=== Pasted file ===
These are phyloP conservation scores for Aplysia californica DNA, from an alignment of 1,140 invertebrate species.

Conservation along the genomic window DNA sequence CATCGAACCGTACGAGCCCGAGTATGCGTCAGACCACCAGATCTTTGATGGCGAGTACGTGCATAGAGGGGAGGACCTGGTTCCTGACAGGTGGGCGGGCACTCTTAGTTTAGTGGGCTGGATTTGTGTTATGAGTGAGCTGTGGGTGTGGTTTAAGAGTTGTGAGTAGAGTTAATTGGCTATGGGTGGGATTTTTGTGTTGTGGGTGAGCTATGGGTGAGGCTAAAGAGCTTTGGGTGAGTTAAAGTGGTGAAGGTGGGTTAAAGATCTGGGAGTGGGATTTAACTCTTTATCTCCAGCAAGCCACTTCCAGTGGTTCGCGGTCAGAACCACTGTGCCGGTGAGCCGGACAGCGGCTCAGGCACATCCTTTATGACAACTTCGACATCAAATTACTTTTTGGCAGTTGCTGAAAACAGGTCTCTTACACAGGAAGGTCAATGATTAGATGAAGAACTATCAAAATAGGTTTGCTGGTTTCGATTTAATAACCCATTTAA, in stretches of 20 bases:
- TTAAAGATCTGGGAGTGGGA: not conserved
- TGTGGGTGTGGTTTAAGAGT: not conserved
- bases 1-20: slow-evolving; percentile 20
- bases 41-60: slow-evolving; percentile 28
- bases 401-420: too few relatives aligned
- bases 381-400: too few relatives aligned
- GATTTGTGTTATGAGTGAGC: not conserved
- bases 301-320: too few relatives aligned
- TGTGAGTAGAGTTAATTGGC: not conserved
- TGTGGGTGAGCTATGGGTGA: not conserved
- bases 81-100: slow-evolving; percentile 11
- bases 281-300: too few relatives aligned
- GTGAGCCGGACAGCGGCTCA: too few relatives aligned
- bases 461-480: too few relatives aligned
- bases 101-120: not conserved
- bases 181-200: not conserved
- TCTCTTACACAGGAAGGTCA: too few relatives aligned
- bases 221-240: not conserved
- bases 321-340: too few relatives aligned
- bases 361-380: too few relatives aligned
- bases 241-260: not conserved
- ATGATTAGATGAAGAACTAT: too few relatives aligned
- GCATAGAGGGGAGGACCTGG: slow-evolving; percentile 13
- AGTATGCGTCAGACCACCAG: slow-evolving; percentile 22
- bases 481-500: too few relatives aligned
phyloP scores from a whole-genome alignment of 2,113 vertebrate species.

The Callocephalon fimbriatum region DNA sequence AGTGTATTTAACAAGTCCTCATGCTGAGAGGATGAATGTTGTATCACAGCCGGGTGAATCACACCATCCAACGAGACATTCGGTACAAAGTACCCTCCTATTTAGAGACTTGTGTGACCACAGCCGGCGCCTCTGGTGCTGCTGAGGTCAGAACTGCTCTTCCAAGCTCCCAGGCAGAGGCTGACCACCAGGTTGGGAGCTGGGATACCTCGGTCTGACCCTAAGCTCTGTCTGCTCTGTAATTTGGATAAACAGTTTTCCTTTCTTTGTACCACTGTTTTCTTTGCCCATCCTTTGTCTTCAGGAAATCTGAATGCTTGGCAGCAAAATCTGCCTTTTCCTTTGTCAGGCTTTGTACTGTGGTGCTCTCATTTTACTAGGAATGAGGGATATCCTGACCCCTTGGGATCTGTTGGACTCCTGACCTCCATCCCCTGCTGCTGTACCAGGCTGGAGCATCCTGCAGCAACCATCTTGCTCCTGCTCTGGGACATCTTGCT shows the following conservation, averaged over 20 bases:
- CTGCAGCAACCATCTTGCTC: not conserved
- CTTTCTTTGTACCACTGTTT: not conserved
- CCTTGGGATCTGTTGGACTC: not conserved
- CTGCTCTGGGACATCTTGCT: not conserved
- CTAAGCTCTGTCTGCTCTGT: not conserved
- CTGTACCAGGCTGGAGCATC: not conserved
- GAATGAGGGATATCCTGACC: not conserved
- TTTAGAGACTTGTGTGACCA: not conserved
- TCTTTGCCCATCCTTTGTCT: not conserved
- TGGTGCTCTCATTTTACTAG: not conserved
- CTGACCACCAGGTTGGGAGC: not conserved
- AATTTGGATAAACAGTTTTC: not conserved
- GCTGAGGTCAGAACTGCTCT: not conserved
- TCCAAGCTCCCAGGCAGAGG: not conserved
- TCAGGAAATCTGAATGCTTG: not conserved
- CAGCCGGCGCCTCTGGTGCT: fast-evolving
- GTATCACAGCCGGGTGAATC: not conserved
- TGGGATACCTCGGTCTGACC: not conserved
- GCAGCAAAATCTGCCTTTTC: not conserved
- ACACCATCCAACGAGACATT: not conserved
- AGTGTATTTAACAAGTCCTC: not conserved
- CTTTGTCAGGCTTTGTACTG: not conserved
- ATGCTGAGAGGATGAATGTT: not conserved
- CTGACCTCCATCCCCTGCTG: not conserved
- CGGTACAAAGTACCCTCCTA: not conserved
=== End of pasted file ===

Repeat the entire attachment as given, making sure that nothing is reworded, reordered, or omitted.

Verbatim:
These are phyloP conservation scores for Aplysia californica DNA, from an alignment of 1,140 invertebrate species.

Conservation along the genomic window DNA sequence CATCGAACCGTACGAGCCCGAGTATGCGTCAGACCACCAGATCTTTGATGGCGAGTACGTGCATAGAGGGGAGGACCTGGTTCCTGACAGGTGGGCGGGCACTCTTAGTTTAGTGGGCTGGATTTGTGTTATGAGTGAGCTGTGGGTGTGGTTTAAGAGTTGTGAGTAGAGTTAATTGGCTATGGGTGGGATTTTTGTGTTGTGGGTGAGCTATGGGTGAGGCTAAAGAGCTTTGGGTGAGTTAAAGTGGTGAAGGTGGGTTAAAGATCTGGGAGTGGGATTTAACTCTTTATCTCCAGCAAGCCACTTCCAGTGGTTCGCGGTCAGAACCACTGTGCCGGTGAGCCGGACAGCGGCTCAGGCACATCCTTTATGACAACTTCGACATCAAATTACTTTTTGGCAGTTGCTGAAAACAGGTCTCTTACACAGGAAGGTCAATGATTAGATGAAGAACTATCAAAATAGGTTTGCTGGTTTCGATTTAATAACCCATTTAA, in stretches of 20 bases:
- TTAAAGATCTGGGAGTGGGA: not conserved
- TGTGGGTGTGGTTTAAGAGT: not conserved
- bases 1-20: slow-evolving; percentile 20
- bases 41-60: slow-evolving; percentile 28
- bases 401-420: too few relatives aligned
- bases 381-400: too few relatives aligned
- GATTTGTGTTATGAGTGAGC: not conserved
- bases 301-320: too few relatives aligned
- TGTGAGTAGAGTTAATTGGC: not conserved
- TGTGGGTGAGCTATGGGTGA: not conserved
- bases 81-100: slow-evolving; percentile 11
- bases 281-300: too few relatives aligned
- GTGAGCCGGACAGCGGCTCA: too few relatives aligned
- bases 461-480: too few relatives aligned
- bases 101-120: not conserved
- bases 181-200: not conserved
- TCTCTTACACAGGAAGGTCA: too few relatives aligned
- bases 221-240: not conserved
- bases 321-340: too few relatives aligned
- bases 361-380: too few relatives aligned
- bases 241-260: not conserved
- ATGATTAGATGAAGAACTAT: too few relatives aligned
- GCATAGAGGGGAGGACCTGG: slow-evolving; percentile 13
- AGTATGCGTCAGACCACCAG: slow-evolving; percentile 22
- bases 481-500: too few relatives aligned
phyloP scores from a whole-genome alignment of 2,113 vertebrate species.

The Callocephalon fimbriatum region DNA sequence AGTGTATTTAACAAGTCCTCATGCTGAGAGGATGAATGTTGTATCACAGCCGGGTGAATCACACCATCCAACGAGACATTCGGTACAAAGTACCCTCCTATTTAGAGACTTGTGTGACCACAGCCGGCGCCTCTGGTGCTGCTGAGGTCAGAACTGCTCTTCCAAGCTCCCAGGCAGAGGCTGACCACCAGGTTGGGAGCTGGGATACCTCGGTCTGACCCTAAGCTCTGTCTGCTCTGTAATTTGGATAAACAGTTTTCCTTTCTTTGTACCACTGTTTTCTTTGCCCATCCTTTGTCTTCAGGAAATCTGAATGCTTGGCAGCAAAATCTGCCTTTTCCTTTGTCAGGCTTTGTACTGTGGTGCTCTCATTTTACTAGGAATGAGGGATATCCTGACCCCTTGGGATCTGTTGGACTCCTGACCTCCATCCCCTGCTGCTGTACCAGGCTGGAGCATCCTGCAGCAACCATCTTGCTCCTGCTCTGGGACATCTTGCT shows the following conservation, averaged over 20 bases:
- CTGCAGCAACCATCTTGCTC: not conserved
- CTTTCTTTGTACCACTGTTT: not conserved
- CCTTGGGATCTGTTGGACTC: not conserved
- CTGCTCTGGGACATCTTGCT: not conserved
- CTAAGCTCTGTCTGCTCTGT: not conserved
- CTGTACCAGGCTGGAGCATC: not conserved
- GAATGAGGGATATCCTGACC: not conserved
- TTTAGAGACTTGTGTGACCA: not conserved
- TCTTTGCCCATCCTTTGTCT: not conserved
- TGGTGCTCTCATTTTACTAG: not conserved
- CTGACCACCAGGTTGGGAGC: not conserved
- AATTTGGATAAACAGTTTTC: not conserved
- GCTGAGGTCAGAACTGCTCT: not conserved
- TCCAAGCTCCCAGGCAGAGG: not conserved
- TCAGGAAATCTGAATGCTTG: not conserved
- CAGCCGGCGCCTCTGGTGCT: fast-evolving
- GTATCACAGCCGGGTGAATC: not conserved
- TGGGATACCTCGGTCTGACC: not conserved
- GCAGCAAAATCTGCCTTTTC: not conserved
- ACACCATCCAACGAGACATT: not conserved
- AGTGTATTTAACAAGTCCTC: not conserved
- CTTTGTCAGGCTTTGTACTG: not conserved
- ATGCTGAGAGGATGAATGTT: not conserved
- CTGACCTCCATCCCCTGCTG: not conserved
- CGGTACAAAGTACCCTCCTA: not conserved